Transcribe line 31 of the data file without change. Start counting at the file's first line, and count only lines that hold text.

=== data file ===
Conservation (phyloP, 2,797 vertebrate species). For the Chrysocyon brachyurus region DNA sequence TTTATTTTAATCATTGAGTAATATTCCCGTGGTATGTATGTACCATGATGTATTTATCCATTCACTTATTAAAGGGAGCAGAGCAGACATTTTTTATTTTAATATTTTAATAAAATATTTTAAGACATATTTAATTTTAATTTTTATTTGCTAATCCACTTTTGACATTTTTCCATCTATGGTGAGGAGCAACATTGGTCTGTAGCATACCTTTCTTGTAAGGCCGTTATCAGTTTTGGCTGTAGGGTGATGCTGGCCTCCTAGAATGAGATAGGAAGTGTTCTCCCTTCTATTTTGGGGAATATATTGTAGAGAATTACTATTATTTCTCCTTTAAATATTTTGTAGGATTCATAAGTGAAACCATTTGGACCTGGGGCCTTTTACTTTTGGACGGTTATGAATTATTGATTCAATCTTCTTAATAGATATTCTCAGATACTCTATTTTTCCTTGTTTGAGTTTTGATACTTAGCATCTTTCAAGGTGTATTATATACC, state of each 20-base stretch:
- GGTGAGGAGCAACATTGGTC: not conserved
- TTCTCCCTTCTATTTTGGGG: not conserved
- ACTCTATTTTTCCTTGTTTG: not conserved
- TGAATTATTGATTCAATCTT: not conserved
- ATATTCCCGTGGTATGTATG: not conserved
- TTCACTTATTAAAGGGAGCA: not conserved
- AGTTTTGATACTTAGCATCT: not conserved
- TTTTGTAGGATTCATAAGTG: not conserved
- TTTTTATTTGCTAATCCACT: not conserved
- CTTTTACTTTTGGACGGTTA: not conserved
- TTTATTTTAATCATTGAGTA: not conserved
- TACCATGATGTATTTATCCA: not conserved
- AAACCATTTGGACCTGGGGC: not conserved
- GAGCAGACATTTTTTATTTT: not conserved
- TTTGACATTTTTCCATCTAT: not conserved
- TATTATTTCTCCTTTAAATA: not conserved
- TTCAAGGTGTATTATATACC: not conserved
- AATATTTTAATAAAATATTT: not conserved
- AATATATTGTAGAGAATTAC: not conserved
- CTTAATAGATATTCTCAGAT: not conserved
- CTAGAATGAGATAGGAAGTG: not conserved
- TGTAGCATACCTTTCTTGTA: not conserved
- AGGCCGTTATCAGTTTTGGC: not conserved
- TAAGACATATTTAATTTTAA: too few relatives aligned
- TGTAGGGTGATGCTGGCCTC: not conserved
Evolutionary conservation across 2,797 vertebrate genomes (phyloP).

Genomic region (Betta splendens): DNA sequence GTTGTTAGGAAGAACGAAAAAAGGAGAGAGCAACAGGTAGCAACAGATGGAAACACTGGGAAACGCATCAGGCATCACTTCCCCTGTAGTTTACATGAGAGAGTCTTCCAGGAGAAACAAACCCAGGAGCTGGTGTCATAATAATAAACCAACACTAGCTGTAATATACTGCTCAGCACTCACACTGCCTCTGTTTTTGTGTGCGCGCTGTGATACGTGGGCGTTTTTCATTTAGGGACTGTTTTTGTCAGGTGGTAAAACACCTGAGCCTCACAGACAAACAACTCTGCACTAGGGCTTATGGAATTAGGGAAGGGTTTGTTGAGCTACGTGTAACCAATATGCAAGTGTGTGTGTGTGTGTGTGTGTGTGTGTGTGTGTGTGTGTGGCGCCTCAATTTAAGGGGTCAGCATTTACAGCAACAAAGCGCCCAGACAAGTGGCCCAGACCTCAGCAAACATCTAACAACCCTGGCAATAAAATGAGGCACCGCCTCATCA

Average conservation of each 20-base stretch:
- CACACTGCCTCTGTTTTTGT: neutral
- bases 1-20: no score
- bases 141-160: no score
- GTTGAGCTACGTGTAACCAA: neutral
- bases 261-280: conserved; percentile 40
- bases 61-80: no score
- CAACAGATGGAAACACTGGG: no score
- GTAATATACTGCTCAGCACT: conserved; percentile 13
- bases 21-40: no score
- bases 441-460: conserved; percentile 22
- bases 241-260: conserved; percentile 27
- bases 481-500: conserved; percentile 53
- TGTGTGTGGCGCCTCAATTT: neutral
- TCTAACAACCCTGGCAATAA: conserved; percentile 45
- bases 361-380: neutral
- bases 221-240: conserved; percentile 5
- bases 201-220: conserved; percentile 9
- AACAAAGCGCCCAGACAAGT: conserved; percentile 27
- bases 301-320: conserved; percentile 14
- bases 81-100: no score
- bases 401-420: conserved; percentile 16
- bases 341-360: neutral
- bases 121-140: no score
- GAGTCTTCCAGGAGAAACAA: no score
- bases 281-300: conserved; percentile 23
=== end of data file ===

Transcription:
- bases 1-20: no score